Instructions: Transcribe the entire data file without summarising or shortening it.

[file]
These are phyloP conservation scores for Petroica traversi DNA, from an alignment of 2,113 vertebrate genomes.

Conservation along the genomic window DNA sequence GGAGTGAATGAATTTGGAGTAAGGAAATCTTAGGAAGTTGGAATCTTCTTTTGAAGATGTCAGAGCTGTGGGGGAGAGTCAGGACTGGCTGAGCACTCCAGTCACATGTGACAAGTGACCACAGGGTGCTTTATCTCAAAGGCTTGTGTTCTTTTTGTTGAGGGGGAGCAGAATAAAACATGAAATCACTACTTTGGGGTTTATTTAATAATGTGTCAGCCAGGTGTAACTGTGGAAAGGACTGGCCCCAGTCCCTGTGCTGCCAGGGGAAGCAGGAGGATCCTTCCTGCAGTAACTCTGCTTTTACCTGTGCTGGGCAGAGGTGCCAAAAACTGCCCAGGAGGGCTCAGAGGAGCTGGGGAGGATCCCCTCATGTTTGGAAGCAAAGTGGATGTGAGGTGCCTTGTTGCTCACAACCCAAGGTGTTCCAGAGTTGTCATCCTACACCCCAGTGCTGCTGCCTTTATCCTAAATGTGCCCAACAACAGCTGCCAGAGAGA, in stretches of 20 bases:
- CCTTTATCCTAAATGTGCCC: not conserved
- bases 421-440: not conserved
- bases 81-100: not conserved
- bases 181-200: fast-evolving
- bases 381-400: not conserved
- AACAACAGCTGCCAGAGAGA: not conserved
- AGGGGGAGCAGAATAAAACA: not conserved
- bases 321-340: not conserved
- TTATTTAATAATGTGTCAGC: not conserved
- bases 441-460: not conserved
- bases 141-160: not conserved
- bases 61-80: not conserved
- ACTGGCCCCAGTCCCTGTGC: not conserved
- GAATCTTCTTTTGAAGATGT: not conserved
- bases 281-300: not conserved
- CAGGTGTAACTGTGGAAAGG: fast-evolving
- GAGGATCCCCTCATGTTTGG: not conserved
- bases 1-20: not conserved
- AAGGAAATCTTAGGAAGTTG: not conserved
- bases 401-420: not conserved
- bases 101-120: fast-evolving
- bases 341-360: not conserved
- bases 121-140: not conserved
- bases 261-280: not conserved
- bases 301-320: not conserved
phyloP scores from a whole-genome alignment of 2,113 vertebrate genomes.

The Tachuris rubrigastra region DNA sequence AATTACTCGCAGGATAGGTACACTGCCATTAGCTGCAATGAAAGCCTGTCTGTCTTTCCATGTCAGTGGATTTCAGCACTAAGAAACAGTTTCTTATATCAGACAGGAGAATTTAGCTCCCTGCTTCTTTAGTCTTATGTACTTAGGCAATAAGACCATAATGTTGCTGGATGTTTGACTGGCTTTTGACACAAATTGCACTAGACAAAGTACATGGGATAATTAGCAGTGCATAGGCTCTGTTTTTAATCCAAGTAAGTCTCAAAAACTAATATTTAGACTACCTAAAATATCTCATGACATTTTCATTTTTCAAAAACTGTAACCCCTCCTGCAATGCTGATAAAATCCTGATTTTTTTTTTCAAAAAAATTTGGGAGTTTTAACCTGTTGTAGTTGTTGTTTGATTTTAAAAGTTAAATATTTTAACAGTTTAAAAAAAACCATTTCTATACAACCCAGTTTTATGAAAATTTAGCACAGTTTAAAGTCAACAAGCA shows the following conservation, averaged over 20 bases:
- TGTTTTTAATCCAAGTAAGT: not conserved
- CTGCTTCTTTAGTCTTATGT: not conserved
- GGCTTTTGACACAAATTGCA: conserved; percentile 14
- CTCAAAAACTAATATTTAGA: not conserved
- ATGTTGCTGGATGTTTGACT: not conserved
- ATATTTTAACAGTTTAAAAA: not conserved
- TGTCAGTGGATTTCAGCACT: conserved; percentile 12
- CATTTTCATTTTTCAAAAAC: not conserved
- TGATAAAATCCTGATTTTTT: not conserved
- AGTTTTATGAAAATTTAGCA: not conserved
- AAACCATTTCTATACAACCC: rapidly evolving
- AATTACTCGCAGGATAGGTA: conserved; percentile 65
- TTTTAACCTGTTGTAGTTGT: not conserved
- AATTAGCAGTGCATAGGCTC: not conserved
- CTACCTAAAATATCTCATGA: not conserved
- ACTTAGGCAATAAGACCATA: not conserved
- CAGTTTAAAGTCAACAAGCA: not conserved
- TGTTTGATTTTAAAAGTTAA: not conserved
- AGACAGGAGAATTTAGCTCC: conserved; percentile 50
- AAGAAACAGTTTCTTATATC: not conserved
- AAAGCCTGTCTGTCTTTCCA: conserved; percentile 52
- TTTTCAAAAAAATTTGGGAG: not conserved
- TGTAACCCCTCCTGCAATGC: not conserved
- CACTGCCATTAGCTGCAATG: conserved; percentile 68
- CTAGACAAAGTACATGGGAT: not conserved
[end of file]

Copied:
These are phyloP conservation scores for Petroica traversi DNA, from an alignment of 2,113 vertebrate genomes.

Conservation along the genomic window DNA sequence GGAGTGAATGAATTTGGAGTAAGGAAATCTTAGGAAGTTGGAATCTTCTTTTGAAGATGTCAGAGCTGTGGGGGAGAGTCAGGACTGGCTGAGCACTCCAGTCACATGTGACAAGTGACCACAGGGTGCTTTATCTCAAAGGCTTGTGTTCTTTTTGTTGAGGGGGAGCAGAATAAAACATGAAATCACTACTTTGGGGTTTATTTAATAATGTGTCAGCCAGGTGTAACTGTGGAAAGGACTGGCCCCAGTCCCTGTGCTGCCAGGGGAAGCAGGAGGATCCTTCCTGCAGTAACTCTGCTTTTACCTGTGCTGGGCAGAGGTGCCAAAAACTGCCCAGGAGGGCTCAGAGGAGCTGGGGAGGATCCCCTCATGTTTGGAAGCAAAGTGGATGTGAGGTGCCTTGTTGCTCACAACCCAAGGTGTTCCAGAGTTGTCATCCTACACCCCAGTGCTGCTGCCTTTATCCTAAATGTGCCCAACAACAGCTGCCAGAGAGA, in stretches of 20 bases:
- CCTTTATCCTAAATGTGCCC: not conserved
- bases 421-440: not conserved
- bases 81-100: not conserved
- bases 181-200: fast-evolving
- bases 381-400: not conserved
- AACAACAGCTGCCAGAGAGA: not conserved
- AGGGGGAGCAGAATAAAACA: not conserved
- bases 321-340: not conserved
- TTATTTAATAATGTGTCAGC: not conserved
- bases 441-460: not conserved
- bases 141-160: not conserved
- bases 61-80: not conserved
- ACTGGCCCCAGTCCCTGTGC: not conserved
- GAATCTTCTTTTGAAGATGT: not conserved
- bases 281-300: not conserved
- CAGGTGTAACTGTGGAAAGG: fast-evolving
- GAGGATCCCCTCATGTTTGG: not conserved
- bases 1-20: not conserved
- AAGGAAATCTTAGGAAGTTG: not conserved
- bases 401-420: not conserved
- bases 101-120: fast-evolving
- bases 341-360: not conserved
- bases 121-140: not conserved
- bases 261-280: not conserved
- bases 301-320: not conserved
phyloP scores from a whole-genome alignment of 2,113 vertebrate genomes.

The Tachuris rubrigastra region DNA sequence AATTACTCGCAGGATAGGTACACTGCCATTAGCTGCAATGAAAGCCTGTCTGTCTTTCCATGTCAGTGGATTTCAGCACTAAGAAACAGTTTCTTATATCAGACAGGAGAATTTAGCTCCCTGCTTCTTTAGTCTTATGTACTTAGGCAATAAGACCATAATGTTGCTGGATGTTTGACTGGCTTTTGACACAAATTGCACTAGACAAAGTACATGGGATAATTAGCAGTGCATAGGCTCTGTTTTTAATCCAAGTAAGTCTCAAAAACTAATATTTAGACTACCTAAAATATCTCATGACATTTTCATTTTTCAAAAACTGTAACCCCTCCTGCAATGCTGATAAAATCCTGATTTTTTTTTTCAAAAAAATTTGGGAGTTTTAACCTGTTGTAGTTGTTGTTTGATTTTAAAAGTTAAATATTTTAACAGTTTAAAAAAAACCATTTCTATACAACCCAGTTTTATGAAAATTTAGCACAGTTTAAAGTCAACAAGCA shows the following conservation, averaged over 20 bases:
- TGTTTTTAATCCAAGTAAGT: not conserved
- CTGCTTCTTTAGTCTTATGT: not conserved
- GGCTTTTGACACAAATTGCA: conserved; percentile 14
- CTCAAAAACTAATATTTAGA: not conserved
- ATGTTGCTGGATGTTTGACT: not conserved
- ATATTTTAACAGTTTAAAAA: not conserved
- TGTCAGTGGATTTCAGCACT: conserved; percentile 12
- CATTTTCATTTTTCAAAAAC: not conserved
- TGATAAAATCCTGATTTTTT: not conserved
- AGTTTTATGAAAATTTAGCA: not conserved
- AAACCATTTCTATACAACCC: rapidly evolving
- AATTACTCGCAGGATAGGTA: conserved; percentile 65
- TTTTAACCTGTTGTAGTTGT: not conserved
- AATTAGCAGTGCATAGGCTC: not conserved
- CTACCTAAAATATCTCATGA: not conserved
- ACTTAGGCAATAAGACCATA: not conserved
- CAGTTTAAAGTCAACAAGCA: not conserved
- TGTTTGATTTTAAAAGTTAA: not conserved
- AGACAGGAGAATTTAGCTCC: conserved; percentile 50
- AAGAAACAGTTTCTTATATC: not conserved
- AAAGCCTGTCTGTCTTTCCA: conserved; percentile 52
- TTTTCAAAAAAATTTGGGAG: not conserved
- TGTAACCCCTCCTGCAATGC: not conserved
- CACTGCCATTAGCTGCAATG: conserved; percentile 68
- CTAGACAAAGTACATGGGAT: not conserved